Following the wide success of Laura Wade’s 2010 play Posh, the recent film adaptation has reaffirmed the public’s fascination with The Bullingdon Club at The University of Oxford. Painting a picture of the Club that is so drenched in entitlement and nepotism it feels almost contrived, its characters caricatured and embellished to the point of irony.
While exaggerated – Oxford undergraduates do not wear cravats to Freshers’ Week socials – there were ominous similarities with the Conservative Party Conference in Birmingham. No longer the moderates of the coalition, and with one eye clearly on Nigel Farage, the party has shown ample willingness to pull out of the European Convention on Human Rights. This would put the UK in company with Kazakhstan, Belarus and The Holy See as the only countries not to ratify the convention. This not only sets a dangerous precedent for the rest of the EU, it demonstrates an appalling disregard for the integrity of a law that safeguards the right of the individual to hold its government to account. It displays the sort of indifference and disconnect that erodes our civil liberties, with as little thought for the consequences as a bratty public schoolboy trashing a restaurant.
Justice Secretary Chris Grayling has been commissioned in setting out the blueprint, called the “British Bill of Rights”, which gives more power to the Government over the laws that it implements, ensuring that parliament is the ultimate source of legal authority. Cameron has indicated the Bill will better account for the cultural, philosophical and historical differences between the UK and the rest of the EU.
While his concerns may be legitimate, his solution displays an alarming disregard for the problem of remaining a signatory of the European Convention on Human Rights, and at the same time reserving the right when it suits him to pretend it does not exist. As Dominic Grieve indicated, who lost his job as Attorney General in the cabinet reshuffle last week, “It is not dissimilar from Putin using the Duma to ratify his annexation of Crimea. Putin will say, well it is not lawful; the Duma has said so.”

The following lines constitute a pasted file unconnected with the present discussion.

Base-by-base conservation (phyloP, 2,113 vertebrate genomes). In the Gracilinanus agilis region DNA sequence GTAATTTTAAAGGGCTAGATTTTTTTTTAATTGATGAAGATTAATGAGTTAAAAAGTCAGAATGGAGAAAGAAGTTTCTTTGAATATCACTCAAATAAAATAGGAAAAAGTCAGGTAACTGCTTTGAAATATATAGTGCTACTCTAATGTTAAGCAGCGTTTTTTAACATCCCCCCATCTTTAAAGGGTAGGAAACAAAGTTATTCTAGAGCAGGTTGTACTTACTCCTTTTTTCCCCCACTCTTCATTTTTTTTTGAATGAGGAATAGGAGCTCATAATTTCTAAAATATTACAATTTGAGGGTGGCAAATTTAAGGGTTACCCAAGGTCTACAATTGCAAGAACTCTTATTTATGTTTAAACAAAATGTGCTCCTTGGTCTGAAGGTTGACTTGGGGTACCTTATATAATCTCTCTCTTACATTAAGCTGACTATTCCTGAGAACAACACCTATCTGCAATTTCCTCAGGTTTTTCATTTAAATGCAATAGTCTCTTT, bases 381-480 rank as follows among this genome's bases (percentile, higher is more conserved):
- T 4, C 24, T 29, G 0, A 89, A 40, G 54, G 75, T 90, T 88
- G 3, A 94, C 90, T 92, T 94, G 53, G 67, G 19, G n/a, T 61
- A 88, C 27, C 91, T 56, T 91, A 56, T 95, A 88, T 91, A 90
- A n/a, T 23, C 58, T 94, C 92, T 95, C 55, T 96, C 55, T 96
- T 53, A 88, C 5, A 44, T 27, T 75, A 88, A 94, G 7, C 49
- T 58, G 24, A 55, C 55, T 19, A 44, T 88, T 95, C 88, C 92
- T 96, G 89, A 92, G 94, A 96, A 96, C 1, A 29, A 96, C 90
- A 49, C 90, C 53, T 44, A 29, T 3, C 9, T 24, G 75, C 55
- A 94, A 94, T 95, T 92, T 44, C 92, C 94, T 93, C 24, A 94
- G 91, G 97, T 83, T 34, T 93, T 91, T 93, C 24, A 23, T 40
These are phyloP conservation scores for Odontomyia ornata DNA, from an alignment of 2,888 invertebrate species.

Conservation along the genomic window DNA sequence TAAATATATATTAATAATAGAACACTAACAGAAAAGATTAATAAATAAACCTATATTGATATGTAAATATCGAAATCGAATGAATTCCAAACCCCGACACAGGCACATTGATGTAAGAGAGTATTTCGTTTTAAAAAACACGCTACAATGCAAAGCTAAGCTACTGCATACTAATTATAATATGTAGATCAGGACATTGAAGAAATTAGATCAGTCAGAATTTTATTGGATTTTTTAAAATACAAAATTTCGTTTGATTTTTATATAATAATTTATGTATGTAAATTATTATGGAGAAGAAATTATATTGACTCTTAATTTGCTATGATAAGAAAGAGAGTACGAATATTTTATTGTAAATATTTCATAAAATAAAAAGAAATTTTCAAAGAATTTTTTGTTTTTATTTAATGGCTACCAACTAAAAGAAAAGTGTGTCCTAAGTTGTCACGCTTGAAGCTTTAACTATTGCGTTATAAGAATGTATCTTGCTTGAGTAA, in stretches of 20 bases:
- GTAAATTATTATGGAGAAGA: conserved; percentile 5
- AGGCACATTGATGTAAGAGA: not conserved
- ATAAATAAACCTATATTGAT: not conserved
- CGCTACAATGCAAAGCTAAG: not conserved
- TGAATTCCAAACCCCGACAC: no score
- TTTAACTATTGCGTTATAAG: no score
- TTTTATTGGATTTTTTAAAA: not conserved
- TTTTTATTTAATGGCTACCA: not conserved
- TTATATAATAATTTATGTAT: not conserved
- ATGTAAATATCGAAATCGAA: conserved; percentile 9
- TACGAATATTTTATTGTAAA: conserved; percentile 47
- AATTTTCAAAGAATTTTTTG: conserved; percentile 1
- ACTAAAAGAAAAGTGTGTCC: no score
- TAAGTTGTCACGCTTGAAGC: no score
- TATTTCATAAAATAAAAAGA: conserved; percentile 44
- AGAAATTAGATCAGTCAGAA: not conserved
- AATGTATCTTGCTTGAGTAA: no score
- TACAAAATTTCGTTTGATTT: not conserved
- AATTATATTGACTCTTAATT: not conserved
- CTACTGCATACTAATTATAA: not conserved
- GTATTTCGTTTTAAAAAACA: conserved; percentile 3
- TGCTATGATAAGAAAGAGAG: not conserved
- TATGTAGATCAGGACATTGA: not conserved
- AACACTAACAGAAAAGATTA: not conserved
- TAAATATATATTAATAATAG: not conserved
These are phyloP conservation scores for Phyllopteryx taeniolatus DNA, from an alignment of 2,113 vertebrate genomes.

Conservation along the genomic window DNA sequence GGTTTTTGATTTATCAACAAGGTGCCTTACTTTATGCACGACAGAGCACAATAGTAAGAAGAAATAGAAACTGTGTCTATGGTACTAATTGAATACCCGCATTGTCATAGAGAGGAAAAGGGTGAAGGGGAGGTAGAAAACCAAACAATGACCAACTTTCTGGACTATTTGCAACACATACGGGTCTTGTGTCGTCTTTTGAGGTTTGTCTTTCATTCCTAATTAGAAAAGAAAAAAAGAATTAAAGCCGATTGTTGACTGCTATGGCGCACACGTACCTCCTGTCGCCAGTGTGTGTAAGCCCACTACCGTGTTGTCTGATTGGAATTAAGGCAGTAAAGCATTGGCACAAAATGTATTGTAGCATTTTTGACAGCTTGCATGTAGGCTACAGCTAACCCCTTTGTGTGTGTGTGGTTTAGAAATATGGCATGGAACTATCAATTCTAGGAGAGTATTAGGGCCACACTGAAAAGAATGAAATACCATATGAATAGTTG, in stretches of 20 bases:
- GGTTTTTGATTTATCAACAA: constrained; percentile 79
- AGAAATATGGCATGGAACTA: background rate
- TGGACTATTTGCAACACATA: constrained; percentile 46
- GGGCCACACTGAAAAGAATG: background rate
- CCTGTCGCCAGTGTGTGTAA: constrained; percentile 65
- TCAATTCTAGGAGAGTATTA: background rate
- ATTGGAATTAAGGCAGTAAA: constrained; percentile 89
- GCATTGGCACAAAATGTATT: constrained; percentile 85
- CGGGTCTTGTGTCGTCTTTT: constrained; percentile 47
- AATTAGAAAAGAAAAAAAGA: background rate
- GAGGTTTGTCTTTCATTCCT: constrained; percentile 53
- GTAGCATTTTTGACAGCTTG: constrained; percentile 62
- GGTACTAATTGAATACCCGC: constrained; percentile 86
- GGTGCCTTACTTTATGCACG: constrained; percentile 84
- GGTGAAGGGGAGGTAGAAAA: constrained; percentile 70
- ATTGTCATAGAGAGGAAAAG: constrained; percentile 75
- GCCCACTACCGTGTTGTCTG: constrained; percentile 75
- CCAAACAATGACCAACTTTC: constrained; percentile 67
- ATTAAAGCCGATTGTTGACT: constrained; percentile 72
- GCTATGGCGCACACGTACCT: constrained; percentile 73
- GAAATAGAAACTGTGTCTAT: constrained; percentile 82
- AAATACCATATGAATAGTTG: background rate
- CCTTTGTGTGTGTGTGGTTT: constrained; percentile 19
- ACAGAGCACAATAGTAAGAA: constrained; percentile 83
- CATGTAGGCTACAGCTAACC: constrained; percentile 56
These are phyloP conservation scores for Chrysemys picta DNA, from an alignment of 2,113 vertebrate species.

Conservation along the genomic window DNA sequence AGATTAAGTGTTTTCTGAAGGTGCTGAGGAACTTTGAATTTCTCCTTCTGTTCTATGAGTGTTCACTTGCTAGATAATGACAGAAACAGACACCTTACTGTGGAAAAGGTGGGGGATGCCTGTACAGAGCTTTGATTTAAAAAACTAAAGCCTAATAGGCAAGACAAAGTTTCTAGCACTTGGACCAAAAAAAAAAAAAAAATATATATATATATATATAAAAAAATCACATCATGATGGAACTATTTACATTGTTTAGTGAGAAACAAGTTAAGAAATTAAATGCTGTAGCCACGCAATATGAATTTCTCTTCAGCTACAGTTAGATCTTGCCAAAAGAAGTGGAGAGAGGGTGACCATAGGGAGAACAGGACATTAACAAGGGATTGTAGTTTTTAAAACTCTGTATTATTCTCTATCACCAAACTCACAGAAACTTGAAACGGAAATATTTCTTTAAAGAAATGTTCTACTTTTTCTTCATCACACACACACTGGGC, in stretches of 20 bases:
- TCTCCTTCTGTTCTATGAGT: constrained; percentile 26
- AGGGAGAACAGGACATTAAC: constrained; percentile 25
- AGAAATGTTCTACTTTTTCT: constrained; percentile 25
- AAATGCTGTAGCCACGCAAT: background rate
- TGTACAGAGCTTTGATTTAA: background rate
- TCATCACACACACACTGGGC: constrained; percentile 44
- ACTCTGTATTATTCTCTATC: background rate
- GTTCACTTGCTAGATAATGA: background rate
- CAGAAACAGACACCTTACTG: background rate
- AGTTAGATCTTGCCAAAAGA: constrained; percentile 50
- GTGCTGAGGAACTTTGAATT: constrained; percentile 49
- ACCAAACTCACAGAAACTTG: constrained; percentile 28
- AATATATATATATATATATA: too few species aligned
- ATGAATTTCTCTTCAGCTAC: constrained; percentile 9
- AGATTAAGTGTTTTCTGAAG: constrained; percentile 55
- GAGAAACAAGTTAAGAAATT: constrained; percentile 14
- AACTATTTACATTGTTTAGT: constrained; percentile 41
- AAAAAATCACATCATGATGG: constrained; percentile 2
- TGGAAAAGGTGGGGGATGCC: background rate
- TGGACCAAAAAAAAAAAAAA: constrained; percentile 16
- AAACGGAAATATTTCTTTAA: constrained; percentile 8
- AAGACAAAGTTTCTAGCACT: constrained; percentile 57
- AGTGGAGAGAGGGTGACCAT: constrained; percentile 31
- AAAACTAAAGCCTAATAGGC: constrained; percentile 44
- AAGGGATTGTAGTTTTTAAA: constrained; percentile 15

The principles of the Human Rights Act are what now elevates us above Putin’s homophobic, corrupt Russia, and Saudi Arabia’s misogynistic absolute monarchy. To leave is to set a dangerous precedent. One of its fundamental conditions is the preservation of a basic standard consistent across countries, under the belief that we are all essentially the same – regardless of culture, nationality or ethnicity. That Cameron is willing to undermine this over the tedious battle for Tory/UKIP marginals goes a long way in demonstrating how extreme the conservatives have become.
It is telling that the last time a reduction of human rights was so heartily applauded was somewhere in Nuremberg in the 1930s, placing Cameron in company with a number of questionable individuals who deem a necessary check on untrammelled political power a mischievous handicap. Just as Miles commendably attempts to break from the Bullingdon mould in Posh, somewhere in the Tory brain there remains a desire for the provision of a safeguard that elevates human liberty above the wider body politic. Judging by the conference, and the less than savoury conclusion to Wade’s play, it looks unlikely.